Idiopathic scoliosis (IS) affects 3% of children worldwide, yet the underlying cause(s) of this condition are poorly understood. Adolescent IS (AIS) commonly develops during the rapid growth phase in adolescence, leading to disfigurement, reduced pulmonary functions and chronic pain. We recently demonstrated that defects in cerebrospinal fluid (CSF) flow underlie the development of AIS in a zebrafish model. Defects in ptk7, mutations in which are causative of IS in humans, or in genes important in cilia motility, disrupt CSF flow in zebrafish. This results in the formation of scoliotic curves during a rapid growth phase in juvenile zebrafish, mimicking the onset of this disorder in humans. We demonstrate that prevention of scoliosis in this model can be achieved by expressing wildtype genes products only in motile ciliated lineages in zebrafish. Importantly, we have used a temperature sensitive cilia motility mutant to demonstrate that zebrafish can recover from the onset of scoliotic curves if cilia motility is restored in a critical time window. In this proposal, we will take the next logical step by investigating how CSF flow is sensed and how the fish responds to this information. We will investigate the role of ciliated CSF sensing neurons in the spinal canal in the development of scoliotic curves in our IS model. We will determine if the recently identified POC5 gene in human IS causes defects in CSF generation or sensation as our model would predict. We will characterize the spatial requirements for motile cilia in our model, and determine if the immune response we detect impacts spinal curve progression. At the conclusion of this work, we will have needed insights into the mechanism underlying the development and progression of spinal curvatures in response to altered CSF flow. This information is crucial for exploration of strategies to limit, or prevent, human AIS.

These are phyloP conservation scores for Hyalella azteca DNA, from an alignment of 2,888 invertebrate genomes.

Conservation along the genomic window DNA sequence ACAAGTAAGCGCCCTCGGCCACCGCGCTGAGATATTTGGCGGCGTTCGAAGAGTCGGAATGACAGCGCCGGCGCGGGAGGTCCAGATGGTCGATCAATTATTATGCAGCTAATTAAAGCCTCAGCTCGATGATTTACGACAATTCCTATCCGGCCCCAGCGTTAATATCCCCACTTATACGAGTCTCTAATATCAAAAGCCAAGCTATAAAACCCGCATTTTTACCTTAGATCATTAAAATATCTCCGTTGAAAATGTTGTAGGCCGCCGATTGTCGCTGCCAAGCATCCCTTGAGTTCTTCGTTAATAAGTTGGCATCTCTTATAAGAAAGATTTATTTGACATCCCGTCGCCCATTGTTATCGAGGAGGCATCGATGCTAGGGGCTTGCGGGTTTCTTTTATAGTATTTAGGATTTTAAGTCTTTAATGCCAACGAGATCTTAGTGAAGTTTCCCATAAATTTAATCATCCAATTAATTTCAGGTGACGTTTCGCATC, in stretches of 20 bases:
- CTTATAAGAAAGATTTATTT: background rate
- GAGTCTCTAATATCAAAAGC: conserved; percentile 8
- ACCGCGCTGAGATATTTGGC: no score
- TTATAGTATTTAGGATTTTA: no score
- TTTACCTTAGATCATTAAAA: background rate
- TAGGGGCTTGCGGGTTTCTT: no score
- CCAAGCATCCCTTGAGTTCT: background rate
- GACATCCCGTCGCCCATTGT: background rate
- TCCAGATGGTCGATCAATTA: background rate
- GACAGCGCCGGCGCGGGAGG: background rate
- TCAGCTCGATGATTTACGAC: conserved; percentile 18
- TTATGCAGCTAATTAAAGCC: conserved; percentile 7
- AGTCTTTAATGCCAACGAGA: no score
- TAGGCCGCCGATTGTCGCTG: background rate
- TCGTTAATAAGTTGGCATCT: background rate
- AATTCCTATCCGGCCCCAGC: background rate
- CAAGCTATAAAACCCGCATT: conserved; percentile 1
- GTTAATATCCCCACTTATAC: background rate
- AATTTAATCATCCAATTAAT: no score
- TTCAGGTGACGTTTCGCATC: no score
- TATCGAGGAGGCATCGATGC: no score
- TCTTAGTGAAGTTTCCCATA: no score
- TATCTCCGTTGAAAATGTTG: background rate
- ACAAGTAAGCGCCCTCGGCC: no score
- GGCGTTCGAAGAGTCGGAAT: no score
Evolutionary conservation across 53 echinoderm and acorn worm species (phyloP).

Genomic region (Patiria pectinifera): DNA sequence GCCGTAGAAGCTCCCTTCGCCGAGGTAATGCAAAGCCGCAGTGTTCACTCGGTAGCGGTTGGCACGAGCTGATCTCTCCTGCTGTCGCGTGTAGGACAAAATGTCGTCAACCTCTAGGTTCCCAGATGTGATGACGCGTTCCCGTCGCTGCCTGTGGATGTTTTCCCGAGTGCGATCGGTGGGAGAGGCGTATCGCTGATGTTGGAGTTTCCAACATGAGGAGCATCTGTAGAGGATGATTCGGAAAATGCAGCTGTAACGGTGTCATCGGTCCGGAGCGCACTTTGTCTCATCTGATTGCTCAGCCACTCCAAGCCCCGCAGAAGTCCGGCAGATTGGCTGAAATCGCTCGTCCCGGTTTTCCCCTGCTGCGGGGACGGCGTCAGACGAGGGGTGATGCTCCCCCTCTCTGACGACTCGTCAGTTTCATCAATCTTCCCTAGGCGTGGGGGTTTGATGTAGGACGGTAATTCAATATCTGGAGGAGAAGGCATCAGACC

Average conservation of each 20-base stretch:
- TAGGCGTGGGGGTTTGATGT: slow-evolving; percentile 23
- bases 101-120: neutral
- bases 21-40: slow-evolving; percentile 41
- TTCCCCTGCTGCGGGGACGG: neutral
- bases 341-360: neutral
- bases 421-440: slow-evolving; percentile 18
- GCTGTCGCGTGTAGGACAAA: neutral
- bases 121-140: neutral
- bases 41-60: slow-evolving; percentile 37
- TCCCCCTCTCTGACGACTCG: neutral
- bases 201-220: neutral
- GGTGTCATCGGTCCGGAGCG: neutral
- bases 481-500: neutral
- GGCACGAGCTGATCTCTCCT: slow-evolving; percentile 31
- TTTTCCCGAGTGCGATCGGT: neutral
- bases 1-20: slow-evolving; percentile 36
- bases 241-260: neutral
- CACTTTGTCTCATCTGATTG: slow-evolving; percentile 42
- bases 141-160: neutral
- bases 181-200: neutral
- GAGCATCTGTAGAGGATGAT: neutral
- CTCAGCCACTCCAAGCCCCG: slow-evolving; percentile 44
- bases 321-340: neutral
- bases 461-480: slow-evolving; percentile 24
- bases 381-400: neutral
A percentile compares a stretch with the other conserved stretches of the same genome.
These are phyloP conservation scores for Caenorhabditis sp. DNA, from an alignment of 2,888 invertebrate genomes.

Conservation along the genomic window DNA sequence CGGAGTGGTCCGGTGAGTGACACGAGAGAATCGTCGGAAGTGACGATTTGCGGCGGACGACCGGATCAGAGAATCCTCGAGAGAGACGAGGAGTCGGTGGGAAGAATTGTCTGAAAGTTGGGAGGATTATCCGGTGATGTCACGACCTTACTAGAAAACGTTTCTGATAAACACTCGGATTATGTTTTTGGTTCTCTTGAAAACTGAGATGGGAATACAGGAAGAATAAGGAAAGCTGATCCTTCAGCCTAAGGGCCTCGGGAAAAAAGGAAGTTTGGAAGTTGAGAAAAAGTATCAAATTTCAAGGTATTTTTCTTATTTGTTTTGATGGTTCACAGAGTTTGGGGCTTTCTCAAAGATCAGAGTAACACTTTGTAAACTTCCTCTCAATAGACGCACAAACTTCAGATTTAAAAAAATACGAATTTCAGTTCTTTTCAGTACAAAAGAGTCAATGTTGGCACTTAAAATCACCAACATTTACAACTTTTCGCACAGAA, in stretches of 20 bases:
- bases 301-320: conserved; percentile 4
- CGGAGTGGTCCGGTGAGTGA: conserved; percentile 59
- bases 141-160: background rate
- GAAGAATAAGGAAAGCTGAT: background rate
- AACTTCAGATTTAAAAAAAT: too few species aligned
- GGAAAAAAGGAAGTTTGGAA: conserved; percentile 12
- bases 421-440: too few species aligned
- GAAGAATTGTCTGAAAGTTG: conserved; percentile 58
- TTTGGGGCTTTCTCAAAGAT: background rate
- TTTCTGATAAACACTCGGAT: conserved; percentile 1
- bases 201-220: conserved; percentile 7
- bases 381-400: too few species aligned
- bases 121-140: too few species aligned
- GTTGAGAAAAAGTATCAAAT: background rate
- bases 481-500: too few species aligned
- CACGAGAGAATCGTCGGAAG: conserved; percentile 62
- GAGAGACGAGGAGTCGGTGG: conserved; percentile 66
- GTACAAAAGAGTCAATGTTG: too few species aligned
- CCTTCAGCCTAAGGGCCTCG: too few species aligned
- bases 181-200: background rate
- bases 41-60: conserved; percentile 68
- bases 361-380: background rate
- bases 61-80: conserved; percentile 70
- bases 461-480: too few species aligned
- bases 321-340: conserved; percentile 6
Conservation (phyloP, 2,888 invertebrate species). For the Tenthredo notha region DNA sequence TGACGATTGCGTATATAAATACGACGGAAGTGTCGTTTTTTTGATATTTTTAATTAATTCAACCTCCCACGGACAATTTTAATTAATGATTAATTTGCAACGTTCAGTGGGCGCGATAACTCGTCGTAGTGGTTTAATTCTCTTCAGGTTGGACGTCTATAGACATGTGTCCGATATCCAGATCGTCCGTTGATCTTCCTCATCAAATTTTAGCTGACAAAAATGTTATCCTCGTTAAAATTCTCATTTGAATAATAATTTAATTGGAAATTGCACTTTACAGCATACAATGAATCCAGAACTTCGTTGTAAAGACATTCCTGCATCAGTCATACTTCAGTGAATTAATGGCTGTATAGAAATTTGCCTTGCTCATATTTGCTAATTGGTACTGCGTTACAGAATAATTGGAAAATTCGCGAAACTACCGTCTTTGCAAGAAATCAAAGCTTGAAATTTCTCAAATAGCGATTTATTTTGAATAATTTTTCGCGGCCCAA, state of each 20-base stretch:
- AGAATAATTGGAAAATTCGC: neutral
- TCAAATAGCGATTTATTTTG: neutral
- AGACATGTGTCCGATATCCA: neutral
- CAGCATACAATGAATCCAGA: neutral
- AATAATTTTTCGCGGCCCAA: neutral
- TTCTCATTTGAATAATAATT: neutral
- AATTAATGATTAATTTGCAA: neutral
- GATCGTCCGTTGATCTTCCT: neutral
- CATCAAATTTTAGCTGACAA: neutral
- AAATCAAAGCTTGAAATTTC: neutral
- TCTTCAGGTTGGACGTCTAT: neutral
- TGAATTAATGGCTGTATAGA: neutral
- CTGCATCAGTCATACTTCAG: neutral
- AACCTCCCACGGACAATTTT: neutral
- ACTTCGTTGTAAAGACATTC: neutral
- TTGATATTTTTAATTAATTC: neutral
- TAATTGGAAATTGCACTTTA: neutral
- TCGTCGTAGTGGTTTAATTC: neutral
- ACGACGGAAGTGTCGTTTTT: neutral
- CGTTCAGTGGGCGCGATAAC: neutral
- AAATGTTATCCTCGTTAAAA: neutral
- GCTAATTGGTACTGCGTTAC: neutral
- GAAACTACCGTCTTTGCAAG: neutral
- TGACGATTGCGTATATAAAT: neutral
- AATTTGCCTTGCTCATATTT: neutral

Idiopathic scoliosis (IS) refers to lateral curvatures of the spine for which there is no known cause. We recently found that defects in cerebrospinal fluid flow cause IS in zebrafish. We will use this model to explore why these defects cause spinal curves, laying the groundwork for developing therapeutic strategies to stop, or prevent, IS.